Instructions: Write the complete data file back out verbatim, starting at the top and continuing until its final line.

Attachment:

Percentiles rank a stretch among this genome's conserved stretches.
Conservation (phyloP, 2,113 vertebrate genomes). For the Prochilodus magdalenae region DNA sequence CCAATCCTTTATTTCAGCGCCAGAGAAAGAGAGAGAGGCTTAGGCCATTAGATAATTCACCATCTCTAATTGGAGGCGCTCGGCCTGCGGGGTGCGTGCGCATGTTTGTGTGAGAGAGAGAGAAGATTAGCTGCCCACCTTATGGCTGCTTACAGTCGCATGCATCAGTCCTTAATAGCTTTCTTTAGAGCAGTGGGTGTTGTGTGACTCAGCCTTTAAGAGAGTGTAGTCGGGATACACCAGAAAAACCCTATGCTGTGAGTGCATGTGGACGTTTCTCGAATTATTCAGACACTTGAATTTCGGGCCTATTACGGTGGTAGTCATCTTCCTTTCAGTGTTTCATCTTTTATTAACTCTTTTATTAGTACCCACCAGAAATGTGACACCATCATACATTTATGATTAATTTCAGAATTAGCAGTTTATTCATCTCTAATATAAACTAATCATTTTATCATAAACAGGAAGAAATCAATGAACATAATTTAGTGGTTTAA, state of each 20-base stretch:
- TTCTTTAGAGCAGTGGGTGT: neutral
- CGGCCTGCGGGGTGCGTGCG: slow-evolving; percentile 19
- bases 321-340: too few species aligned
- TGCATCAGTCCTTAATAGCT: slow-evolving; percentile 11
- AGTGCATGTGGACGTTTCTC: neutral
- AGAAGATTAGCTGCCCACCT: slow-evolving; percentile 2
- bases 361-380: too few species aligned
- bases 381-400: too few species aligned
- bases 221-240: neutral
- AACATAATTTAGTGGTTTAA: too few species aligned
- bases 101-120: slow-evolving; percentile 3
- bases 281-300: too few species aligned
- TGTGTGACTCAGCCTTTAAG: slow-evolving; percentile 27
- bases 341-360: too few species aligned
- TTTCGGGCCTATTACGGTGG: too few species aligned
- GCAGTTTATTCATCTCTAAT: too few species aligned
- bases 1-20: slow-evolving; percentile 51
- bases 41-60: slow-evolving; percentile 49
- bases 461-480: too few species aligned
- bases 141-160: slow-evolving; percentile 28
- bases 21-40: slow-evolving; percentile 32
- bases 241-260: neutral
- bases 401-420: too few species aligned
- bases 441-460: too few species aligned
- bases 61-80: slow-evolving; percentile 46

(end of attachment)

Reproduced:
Percentiles rank a stretch among this genome's conserved stretches.
Conservation (phyloP, 2,113 vertebrate genomes). For the Prochilodus magdalenae region DNA sequence CCAATCCTTTATTTCAGCGCCAGAGAAAGAGAGAGAGGCTTAGGCCATTAGATAATTCACCATCTCTAATTGGAGGCGCTCGGCCTGCGGGGTGCGTGCGCATGTTTGTGTGAGAGAGAGAGAAGATTAGCTGCCCACCTTATGGCTGCTTACAGTCGCATGCATCAGTCCTTAATAGCTTTCTTTAGAGCAGTGGGTGTTGTGTGACTCAGCCTTTAAGAGAGTGTAGTCGGGATACACCAGAAAAACCCTATGCTGTGAGTGCATGTGGACGTTTCTCGAATTATTCAGACACTTGAATTTCGGGCCTATTACGGTGGTAGTCATCTTCCTTTCAGTGTTTCATCTTTTATTAACTCTTTTATTAGTACCCACCAGAAATGTGACACCATCATACATTTATGATTAATTTCAGAATTAGCAGTTTATTCATCTCTAATATAAACTAATCATTTTATCATAAACAGGAAGAAATCAATGAACATAATTTAGTGGTTTAA, state of each 20-base stretch:
- TTCTTTAGAGCAGTGGGTGT: neutral
- CGGCCTGCGGGGTGCGTGCG: slow-evolving; percentile 19
- bases 321-340: too few species aligned
- TGCATCAGTCCTTAATAGCT: slow-evolving; percentile 11
- AGTGCATGTGGACGTTTCTC: neutral
- AGAAGATTAGCTGCCCACCT: slow-evolving; percentile 2
- bases 361-380: too few species aligned
- bases 381-400: too few species aligned
- bases 221-240: neutral
- AACATAATTTAGTGGTTTAA: too few species aligned
- bases 101-120: slow-evolving; percentile 3
- bases 281-300: too few species aligned
- TGTGTGACTCAGCCTTTAAG: slow-evolving; percentile 27
- bases 341-360: too few species aligned
- TTTCGGGCCTATTACGGTGG: too few species aligned
- GCAGTTTATTCATCTCTAAT: too few species aligned
- bases 1-20: slow-evolving; percentile 51
- bases 41-60: slow-evolving; percentile 49
- bases 461-480: too few species aligned
- bases 141-160: slow-evolving; percentile 28
- bases 21-40: slow-evolving; percentile 32
- bases 241-260: neutral
- bases 401-420: too few species aligned
- bases 441-460: too few species aligned
- bases 61-80: slow-evolving; percentile 46